Use Olive Oil in Soups and Stews

From cold Gizpacho to chicken noodle, extra virgin olive oil is a healthy and delicious way to spice up bisques, broths, soups and stews.

By Paolo DeAndreis
Feb. 11, 2022 08:01 UTC
6K reads

High-qual­ity extra vir­gin olive oil is the key to the last­ing suc­cess of many tra­di­tional soups. The world’s health­i­est edi­ble fat also adds unique fla­vors to broths, stews and bisques.

In a soup, EVOO exerts a piv­otal role on the out­come. It does that in a very spe­cific way, which also depends on its ori­gin.- Paolo Cappuccio, Michelin-star chef

Be it a Portuguese bread soup with poached eggs, gar­lic and extra vir­gin olive oil, a rus­tic Italian wed­ding soup or a Greek chicken soup, they all ben­e­fit from EVOO – a pil­lar of the Mediterranean culi­nary tra­di­tion.

In prepa­ra­tion and for a fin­ish­ing touch

EVOO is the main ingre­di­ent for my recipes. As a fat that adds so much to a dish, you want to use it in the cor­rect quan­ti­ties, both when cook­ing and when adding its aro­matic touch to a soup,” said Luca Marchini, a chef at the Michelin-star L’Erba del Re restau­rant in Modena, Italy.

It trans­fers a healthy fat por­tion to the dish along with its unique herbal pro­file. That is what makes it such a sig­nif­i­cant ingre­di­ent in a soup and when sautéing veg­eta­bles or whisk­ing some pasta,” he added. It is the main ingre­di­ent both for tech­ni­cal use in the kitchen and for the gas­tro­nomic cul­ture it rep­re­sents.”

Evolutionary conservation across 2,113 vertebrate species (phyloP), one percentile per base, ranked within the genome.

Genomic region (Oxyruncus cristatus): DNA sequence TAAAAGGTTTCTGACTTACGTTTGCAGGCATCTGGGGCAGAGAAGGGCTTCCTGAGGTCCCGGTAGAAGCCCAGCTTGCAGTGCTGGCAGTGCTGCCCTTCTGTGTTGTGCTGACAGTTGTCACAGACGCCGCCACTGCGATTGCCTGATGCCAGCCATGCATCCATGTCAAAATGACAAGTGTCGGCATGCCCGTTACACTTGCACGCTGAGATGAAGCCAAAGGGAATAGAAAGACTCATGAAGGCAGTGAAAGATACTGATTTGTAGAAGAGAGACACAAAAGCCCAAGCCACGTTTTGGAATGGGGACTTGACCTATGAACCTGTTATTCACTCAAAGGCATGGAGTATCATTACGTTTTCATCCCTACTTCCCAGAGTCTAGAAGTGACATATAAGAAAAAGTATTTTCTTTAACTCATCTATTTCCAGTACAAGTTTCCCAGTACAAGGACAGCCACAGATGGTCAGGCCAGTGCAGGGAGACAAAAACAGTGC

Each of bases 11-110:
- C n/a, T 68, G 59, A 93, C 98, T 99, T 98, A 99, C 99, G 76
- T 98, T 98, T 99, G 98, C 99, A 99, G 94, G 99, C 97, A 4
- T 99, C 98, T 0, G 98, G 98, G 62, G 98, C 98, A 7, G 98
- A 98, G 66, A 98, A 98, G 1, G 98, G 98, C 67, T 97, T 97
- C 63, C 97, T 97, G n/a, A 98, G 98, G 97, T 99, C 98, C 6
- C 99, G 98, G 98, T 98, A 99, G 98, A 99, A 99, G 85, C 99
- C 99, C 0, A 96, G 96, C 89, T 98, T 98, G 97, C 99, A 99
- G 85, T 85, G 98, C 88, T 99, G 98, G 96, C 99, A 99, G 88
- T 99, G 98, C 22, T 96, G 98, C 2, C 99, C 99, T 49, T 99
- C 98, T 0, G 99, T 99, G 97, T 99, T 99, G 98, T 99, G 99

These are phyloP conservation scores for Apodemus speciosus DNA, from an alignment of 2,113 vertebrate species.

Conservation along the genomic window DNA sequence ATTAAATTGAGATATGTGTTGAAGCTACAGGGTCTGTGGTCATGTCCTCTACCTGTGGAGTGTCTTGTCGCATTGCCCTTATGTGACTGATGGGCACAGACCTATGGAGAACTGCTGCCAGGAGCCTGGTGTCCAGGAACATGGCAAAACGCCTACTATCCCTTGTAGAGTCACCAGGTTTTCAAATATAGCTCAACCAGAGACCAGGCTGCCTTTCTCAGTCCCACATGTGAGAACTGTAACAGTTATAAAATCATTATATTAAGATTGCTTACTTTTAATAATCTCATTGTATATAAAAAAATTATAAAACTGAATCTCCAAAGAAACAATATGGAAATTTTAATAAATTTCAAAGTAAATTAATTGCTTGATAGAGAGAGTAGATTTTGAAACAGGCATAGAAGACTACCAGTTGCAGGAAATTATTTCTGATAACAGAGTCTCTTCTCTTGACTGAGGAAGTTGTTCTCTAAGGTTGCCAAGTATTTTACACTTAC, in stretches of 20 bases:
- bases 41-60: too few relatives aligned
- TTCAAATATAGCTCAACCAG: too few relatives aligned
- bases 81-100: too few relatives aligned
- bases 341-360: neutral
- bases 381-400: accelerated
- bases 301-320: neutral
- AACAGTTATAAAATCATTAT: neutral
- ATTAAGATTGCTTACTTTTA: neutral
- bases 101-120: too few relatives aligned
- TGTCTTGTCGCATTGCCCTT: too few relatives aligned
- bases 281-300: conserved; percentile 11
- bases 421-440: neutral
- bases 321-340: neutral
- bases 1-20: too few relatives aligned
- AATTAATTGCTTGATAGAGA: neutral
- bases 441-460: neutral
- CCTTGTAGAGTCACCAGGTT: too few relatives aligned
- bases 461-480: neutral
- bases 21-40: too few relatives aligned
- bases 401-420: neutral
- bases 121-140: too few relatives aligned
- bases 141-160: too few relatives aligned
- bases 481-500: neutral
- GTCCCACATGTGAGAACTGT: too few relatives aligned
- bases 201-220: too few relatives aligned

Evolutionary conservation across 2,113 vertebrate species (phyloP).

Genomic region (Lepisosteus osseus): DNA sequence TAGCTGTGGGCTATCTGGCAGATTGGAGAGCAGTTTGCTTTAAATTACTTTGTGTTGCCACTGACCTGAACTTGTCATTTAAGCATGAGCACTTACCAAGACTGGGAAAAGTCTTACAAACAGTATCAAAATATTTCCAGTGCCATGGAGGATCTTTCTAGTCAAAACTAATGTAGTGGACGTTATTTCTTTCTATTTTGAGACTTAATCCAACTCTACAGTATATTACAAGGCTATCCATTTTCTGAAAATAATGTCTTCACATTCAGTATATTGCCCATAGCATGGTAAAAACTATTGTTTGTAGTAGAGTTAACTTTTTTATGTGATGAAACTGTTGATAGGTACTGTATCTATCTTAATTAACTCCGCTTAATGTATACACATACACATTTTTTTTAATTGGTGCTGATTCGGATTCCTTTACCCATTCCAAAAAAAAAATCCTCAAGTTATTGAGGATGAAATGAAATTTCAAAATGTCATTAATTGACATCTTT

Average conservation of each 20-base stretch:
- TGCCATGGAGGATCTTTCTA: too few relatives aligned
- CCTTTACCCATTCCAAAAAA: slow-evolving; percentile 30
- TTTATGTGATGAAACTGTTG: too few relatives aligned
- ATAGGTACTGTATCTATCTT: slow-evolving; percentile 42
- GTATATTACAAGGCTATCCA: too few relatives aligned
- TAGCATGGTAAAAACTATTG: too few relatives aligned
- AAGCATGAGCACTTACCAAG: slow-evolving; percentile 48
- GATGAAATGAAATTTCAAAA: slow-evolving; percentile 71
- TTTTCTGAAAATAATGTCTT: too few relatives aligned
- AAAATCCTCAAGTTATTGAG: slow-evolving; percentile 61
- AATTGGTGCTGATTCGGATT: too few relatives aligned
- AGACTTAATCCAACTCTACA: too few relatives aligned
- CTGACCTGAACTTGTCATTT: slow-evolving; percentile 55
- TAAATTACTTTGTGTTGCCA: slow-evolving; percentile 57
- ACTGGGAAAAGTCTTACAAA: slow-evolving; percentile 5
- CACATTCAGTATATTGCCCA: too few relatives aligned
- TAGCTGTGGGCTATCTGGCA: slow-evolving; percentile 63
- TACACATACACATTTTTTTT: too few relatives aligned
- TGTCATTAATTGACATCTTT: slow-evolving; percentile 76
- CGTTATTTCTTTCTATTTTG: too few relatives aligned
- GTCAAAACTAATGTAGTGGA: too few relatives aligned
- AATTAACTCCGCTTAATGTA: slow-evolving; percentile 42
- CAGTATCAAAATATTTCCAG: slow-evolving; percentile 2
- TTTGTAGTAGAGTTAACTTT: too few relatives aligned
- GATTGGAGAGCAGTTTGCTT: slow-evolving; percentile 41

See Also:Olive Oil Basics

Be it a gourmet soup or a sim­ple veg­etable soup, many chefs and home cooks use extra vir­gin olive oil dur­ing the sautéing of the soup’s main ingre­di­ents. Meanwhile, oth­ers deploy it as a fin­ish­ing touch on more creamy and dense soups and stews, but less com­monly in a typ­i­cal soup.

If used in creams, where den­sity plays a cen­tral role, extra vir­gin olive oil stays longer on the palate,” Paolo Cappuccio, a well-known Neapolitan chef and Michelin-star holder, told Olive Oil Times. This means that the gus­ta­tory aspect is ampli­fied.”

There are coun­tries where cream or but­ter is used for soups and many other prepa­ra­tions, think for exam­ple, of France,” he added. In Italy, on the other hand, we can more eas­ily make impor­tant emul­sions with extra vir­gin olive oil.”

See Also:Cooking With Extra Virgin Olive Oil

Used to gen­tly sauté gar­lic or spices as a base for broth, add fla­vors and char­ac­ter to veg­eta­bles, or cook meat serv­ings, Marchini noted how a fin­ish­ing touch of EVOO will prob­a­bly not be used on his soups.

But that does not mean that it did not have a cen­tral role dur­ing the prepa­ra­tion,” he said.

Still, some chefs believe that EVOO as the final touch can bring more than just a tra­di­tional addi­tion to a soup.

Extra vir­gin olive oil in creams and soups, or as a final phase of the gar­nish, has aro­matic, olfac­tory and gus­ta­tory char­ac­ters. When used as a final touch to a hot soup, it releases its polyphe­nols,” Cappuccio said.

Which olive oil is best suited for a soup?

The best answer to this ques­tion is: it depends on the char­ac­ter­is­tics of the soup.

Extra vir­gin olive oils are renowned for their health ben­e­fits, but they boast a diverse array of fla­vor pro­files.

Their over­all char­ac­ter­is­tics might change accord­ing to the olive vari­eties trans­formed to make the oil. EVOO’s phe­no­lic iden­tity and fla­vor pro­file are also pro­foundly affected by the cli­mate, the soil, and how the trees are grown.


Zuppa Toscana

In a soup, EVOO exerts a piv­otal role on the out­come. It does that in a very spe­cific way, which also depends on its ori­gin. If it is a monocul­ti­var, for instance, or a blend,” Cappuccio said. Extra vir­gin olive oil comes in many dif­fer­ent qual­i­ties since the cul­ti­vars, and the ter­ri­to­ries where it comes from might be so dif­fer­ent.”